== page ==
I have recently spent several long weekends with Leonard Cohen. Not in person, you understand, but even so I feel I now know him much better than I did. In the unlikely event that we were ever to get together for a real-life weekend (and time and circumstances seem to make this increasingly unlikely) I’m sure we’d get along like a house on fire (but more of his house later).
The first of these weekends was spent in the company of ‘The Complete Studio Albums Collection’.
When the box set arrived I announced to the world that I was going in to my room and that I ‘may be some time’. From the enthusiastic social media response (one RT and two likes) it seemed that most regarded this statement as mere acknowledgement of the size of the box set rather than a knowing reference to Oates walking to his death at The South Pole. To spend a weekend with ‘Laughing Len’ and his ‘music-to-slit-wrists-by’, I was suggesting, was to be thrown into some profound depression from which, like my room, I was unlikely to emerge.
How wrong I was. Listening to Cohen’s work chronologically (topping up the box set with ‘Old Ideas’) turned out to be a far from depressing experience. In much the same way that you feel purged after witnessing the suffering of a great tragedy, I finished the experience feeling strangely uplifted. OK, there are many songs that can’t be accused of looking on the bright side, but there’s also a lot of humour there, not all of it dark. In fact, I would suggest that a chronological Cohen – listen should be available to all on the NHS. It remains one of the great secular pilgrimages of our time.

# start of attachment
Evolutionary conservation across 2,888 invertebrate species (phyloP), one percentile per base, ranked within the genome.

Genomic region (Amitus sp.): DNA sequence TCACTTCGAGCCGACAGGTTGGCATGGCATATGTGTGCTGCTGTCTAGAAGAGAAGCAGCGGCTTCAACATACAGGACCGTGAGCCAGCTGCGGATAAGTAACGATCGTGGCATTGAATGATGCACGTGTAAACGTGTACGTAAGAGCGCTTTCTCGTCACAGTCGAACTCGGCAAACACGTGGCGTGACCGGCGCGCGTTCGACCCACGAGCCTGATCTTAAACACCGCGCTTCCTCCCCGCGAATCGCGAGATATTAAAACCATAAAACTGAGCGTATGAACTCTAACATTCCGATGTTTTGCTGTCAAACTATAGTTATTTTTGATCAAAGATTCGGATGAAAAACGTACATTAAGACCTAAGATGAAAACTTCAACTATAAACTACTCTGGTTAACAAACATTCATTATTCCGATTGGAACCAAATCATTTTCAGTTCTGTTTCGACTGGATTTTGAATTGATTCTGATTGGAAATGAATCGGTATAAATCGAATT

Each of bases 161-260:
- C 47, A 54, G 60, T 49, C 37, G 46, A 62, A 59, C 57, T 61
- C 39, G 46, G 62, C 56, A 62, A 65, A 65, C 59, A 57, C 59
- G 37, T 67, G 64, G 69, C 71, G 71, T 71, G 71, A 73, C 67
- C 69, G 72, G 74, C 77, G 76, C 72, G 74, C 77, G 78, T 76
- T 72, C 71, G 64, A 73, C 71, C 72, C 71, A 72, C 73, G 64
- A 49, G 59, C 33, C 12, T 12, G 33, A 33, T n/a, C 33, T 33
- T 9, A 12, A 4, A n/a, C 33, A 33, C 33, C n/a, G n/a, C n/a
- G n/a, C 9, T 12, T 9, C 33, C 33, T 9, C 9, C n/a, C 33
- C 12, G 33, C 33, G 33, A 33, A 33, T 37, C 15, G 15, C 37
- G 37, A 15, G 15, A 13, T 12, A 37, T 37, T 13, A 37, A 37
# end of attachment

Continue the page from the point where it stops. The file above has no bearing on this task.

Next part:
The other long weekends with Leonard were spent in the company of Sylvie Simmons’s ‘I’m Your Man’.
There are too many highlights to mention here but several stand out. I was intrigued by the revelation that in his early teens Cohen acquired a book called ’25 Lessons in Hypnotism – How to Become an Expert Operator’ – a telling indicator of the spell he was destined to cast over several future generations of listeners. That the first use he should put his skills to was getting the family maid to undress seems an equally telling indicator of the spell he was to cast over future generations of women. Simmons also sheds interesting light on ‘Hallelujah’ – it took Cohen five years to write ( he kept eighty alternative verses and discarded many more) and it has two different endings, one downbeat and one full of life-affirming bravado.
Of most interest, though, was the importance of the Greek island Hydra to Leonard Cohen. Hydra was the first place I went on holiday to with my wife, and it has always held a special place in our memories. That it should be so much associated with Cohen means that he, too, has held a special place in our lives. My wife, in fact, felt so close that she wrote personally to him (including a photo of us together on the island) saying that we had a real soft spot for Hydra and would love to stay in his house any time he wasn’t there and it was free. For some strange reason Leonard failed to get back to her, but we’re heading back to Hydra soon and haven’t ruled out the possibility of bumping into him and enjoying a proper long weekend with Leonard Cohen in person.